“And now for something completely different!” as soon as the words left my mouth the room was punctuated by the explosive sound of glass breaking on the tile floor. The crowd roared with laughter and one of the kitchen workers scurried to clean up the mess this tipsy ex pat had made with his wine glass. What was “different” was the sacred geometry of Bach, which felt like a medicine of order in this party atmosphere of old hippies in the jungle in the Yucatan. I had been drawn to this Bach medicine as a child in a big family with hippie parents who were always searching and seemed intrigued and enamored with everything exotic and “other. Seeking a belonging to some single tradition, to some ancestral lineage, as well as a physical discipline, classical music held a space for me when my alternative community sought to transform and improve on convention. Also, my Dad is mostly German heritage (later I found out from 23 and me also Polish), and Bach felt right in line with the hard work ethic and a lutheran grandmother.
My maternal grandmother had ancestors who came over on the Mayflower, but lived in Mexico for 30 years. We visited her a couple times and my childhood home was decorated with Mexican art. The last time I was in Mexico was in 1997, over 20 years ago, when I was uncertain if I would follow the path of a musician. So this tour felt like coming home, as there I was in Valladolid, Mexico surrounded by welcoming faces at the Casa Hamaca with the skill to fill the space with patterns and rippling sequences that I had befriended and mastered for decades. The joy in listening was palpable and augmented the joy in my playing. Then, in my emerald silk dress I did something in the company of 80 plus strangers that I had never done before: I allowed myself to take a massive risk and not only improvise at a formal concert, but do so inside a style of music I barely had any experience with and in collaboration with musicians I had met only 15 minutes before the concert. In black face paint, naked from the waist up and carrying drums and flutes, four Mayan musicians (a band called Box Balam pronounced Bosh Balam, meaning Black Jaguar) took the stage alone for several songs, then I joined them, improvising with their melodies and rhythms. The result was one of the most powerful experiences in my many years on stage, not because the music was polished or stunning, but that we in co-existing, had bucked the trend of hundreds of years of colonialism. HCJC6804 Video excerpt click here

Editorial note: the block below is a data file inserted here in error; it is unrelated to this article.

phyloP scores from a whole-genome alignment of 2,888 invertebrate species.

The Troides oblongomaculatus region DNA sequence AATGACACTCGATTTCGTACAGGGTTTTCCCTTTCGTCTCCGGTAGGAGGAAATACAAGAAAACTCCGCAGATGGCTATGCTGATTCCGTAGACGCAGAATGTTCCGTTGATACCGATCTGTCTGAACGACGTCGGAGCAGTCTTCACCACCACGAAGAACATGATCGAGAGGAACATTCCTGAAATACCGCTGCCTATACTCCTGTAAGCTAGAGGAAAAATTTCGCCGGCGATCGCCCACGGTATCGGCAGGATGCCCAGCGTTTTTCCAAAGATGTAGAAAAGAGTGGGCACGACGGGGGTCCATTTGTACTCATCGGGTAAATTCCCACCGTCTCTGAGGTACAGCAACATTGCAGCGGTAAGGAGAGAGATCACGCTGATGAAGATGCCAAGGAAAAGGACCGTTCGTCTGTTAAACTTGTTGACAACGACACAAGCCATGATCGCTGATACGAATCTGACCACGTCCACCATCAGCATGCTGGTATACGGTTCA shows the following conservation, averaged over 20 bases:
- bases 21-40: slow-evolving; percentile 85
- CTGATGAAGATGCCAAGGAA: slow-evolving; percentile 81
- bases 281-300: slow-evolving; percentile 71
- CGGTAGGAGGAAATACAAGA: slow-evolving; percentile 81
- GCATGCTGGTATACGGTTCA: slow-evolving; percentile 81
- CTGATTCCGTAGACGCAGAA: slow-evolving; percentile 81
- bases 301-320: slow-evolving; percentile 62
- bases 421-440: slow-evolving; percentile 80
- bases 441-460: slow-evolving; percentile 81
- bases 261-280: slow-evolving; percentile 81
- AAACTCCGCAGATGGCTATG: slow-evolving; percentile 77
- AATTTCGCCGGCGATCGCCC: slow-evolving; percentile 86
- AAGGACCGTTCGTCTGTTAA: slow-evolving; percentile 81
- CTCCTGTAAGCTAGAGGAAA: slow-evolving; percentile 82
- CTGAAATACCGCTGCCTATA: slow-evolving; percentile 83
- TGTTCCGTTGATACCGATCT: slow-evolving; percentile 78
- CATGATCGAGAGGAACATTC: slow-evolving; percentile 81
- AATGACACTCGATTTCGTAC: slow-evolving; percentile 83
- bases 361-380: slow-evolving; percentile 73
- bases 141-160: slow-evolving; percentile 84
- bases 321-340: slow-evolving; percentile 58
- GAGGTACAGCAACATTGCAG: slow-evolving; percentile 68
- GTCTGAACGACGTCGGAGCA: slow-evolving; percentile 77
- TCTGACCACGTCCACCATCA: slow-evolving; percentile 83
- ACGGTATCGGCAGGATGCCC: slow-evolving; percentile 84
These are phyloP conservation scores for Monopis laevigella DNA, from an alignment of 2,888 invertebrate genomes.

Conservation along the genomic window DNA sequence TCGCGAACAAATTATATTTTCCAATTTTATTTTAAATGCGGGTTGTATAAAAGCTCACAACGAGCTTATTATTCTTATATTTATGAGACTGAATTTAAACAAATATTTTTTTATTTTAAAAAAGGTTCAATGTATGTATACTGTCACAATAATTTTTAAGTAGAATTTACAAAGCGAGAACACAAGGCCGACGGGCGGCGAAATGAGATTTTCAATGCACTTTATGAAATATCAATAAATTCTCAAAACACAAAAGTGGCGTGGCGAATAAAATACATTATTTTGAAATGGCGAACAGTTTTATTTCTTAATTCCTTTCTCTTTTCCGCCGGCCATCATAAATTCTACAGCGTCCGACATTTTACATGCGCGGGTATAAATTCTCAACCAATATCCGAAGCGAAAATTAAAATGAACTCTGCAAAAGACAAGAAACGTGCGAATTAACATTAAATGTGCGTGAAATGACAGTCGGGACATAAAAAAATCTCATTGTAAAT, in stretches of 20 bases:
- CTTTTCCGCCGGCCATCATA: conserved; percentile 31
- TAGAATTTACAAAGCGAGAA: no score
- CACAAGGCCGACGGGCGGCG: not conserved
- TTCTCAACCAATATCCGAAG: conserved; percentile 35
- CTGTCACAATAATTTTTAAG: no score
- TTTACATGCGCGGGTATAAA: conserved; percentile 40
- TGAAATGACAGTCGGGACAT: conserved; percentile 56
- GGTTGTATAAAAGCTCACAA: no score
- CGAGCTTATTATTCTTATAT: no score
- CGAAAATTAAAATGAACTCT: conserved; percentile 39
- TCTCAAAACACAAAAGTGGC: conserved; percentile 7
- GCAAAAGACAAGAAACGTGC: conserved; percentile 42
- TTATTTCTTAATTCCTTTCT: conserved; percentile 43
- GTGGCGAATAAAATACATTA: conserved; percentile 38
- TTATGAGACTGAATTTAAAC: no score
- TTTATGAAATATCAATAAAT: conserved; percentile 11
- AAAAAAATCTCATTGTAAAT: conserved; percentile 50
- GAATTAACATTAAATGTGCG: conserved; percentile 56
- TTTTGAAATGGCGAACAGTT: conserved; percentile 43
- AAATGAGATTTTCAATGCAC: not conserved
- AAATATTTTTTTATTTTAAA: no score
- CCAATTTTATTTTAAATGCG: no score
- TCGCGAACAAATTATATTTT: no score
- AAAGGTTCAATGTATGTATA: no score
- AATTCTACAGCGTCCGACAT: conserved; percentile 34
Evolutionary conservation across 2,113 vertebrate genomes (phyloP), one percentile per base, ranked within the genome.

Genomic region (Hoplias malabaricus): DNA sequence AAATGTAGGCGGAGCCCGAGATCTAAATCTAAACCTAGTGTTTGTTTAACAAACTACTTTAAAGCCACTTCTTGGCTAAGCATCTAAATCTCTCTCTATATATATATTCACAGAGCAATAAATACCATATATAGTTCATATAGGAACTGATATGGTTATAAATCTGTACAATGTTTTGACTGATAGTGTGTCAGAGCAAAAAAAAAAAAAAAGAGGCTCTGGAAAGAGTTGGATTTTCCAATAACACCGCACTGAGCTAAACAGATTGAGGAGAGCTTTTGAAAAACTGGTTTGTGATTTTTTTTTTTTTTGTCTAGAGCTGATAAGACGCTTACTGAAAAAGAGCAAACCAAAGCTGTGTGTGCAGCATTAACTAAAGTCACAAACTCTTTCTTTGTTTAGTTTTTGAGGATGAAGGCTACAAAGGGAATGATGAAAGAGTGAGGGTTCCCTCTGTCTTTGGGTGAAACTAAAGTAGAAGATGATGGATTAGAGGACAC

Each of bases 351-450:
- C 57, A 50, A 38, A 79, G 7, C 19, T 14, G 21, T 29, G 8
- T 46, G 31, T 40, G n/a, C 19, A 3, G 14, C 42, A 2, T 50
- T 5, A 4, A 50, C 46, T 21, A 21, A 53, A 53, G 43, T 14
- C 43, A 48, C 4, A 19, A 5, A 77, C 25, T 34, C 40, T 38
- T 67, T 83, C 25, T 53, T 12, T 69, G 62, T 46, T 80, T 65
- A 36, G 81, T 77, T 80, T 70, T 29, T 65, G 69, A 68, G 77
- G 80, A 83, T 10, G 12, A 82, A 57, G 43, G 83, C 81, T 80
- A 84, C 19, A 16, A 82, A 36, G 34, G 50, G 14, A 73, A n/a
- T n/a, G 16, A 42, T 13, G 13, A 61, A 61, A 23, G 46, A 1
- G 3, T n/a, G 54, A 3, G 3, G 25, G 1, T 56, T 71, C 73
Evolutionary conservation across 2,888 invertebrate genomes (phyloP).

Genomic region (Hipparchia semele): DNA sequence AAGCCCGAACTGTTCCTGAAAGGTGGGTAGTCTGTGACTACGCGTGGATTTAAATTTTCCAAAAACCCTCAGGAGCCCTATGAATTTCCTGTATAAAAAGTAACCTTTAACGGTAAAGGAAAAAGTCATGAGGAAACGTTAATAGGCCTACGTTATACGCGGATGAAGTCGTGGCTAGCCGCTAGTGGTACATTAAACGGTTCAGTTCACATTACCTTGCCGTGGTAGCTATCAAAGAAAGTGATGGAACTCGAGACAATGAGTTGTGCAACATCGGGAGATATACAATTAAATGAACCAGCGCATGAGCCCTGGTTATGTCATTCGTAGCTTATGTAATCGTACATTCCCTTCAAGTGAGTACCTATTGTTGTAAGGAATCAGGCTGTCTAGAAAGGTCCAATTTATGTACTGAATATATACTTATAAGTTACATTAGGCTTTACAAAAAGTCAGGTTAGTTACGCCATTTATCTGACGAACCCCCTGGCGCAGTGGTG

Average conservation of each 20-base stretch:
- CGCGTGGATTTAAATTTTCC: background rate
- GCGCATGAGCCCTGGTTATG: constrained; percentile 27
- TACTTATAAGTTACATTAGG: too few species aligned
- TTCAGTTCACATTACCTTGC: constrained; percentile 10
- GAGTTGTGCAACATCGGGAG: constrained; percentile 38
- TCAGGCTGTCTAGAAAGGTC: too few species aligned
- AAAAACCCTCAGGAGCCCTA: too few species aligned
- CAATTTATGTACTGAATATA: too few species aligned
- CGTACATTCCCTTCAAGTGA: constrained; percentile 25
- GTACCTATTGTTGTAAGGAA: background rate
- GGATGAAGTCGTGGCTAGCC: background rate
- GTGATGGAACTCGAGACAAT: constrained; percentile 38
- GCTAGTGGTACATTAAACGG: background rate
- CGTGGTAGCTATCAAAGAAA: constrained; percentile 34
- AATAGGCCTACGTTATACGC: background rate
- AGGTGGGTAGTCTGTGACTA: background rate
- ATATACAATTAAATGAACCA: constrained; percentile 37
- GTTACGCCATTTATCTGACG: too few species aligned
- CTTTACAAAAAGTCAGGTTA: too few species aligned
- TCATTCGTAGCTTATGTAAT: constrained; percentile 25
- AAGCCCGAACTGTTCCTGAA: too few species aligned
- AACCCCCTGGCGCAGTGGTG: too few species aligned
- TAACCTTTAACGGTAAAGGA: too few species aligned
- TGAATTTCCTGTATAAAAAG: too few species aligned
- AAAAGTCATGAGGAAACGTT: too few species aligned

On a personal level I had transcended the duality of western thought that had instilled in me the belief that I had to choose classical or folk; convention or innovation; modernity or history; hippies or tradition; me or them. Something shifted in me and something profound healed in the audience. We all felt it. Some woman yelled from the audience in the question and answer that followed the performance “you have quite a powerful voice, lady”. Indeed, this was exactly where I belonged-Bach and Mayan music.
A few days earlier I had played for a crowd of some of the wealthiest and most powerful folks in Merida and the Yucatan. One hundred and twenty seats had sold out and so we added a second night, which was filled with the warmth of artists and friends of the hostess. It was also a magical evening as Jose and I wove together melodies from Brazilian choros, Argentinian Tangos as well as Bach. I was a bit intimidated the first night, not expecting such a prestigious crowd, but still played well and it was well received. By the second night I was filled with pure joy. These composers straddled traditions and struggled to find their belonging, but in making their voice heard, they created a space for seemingly contradictory traditions and cultures to coexist.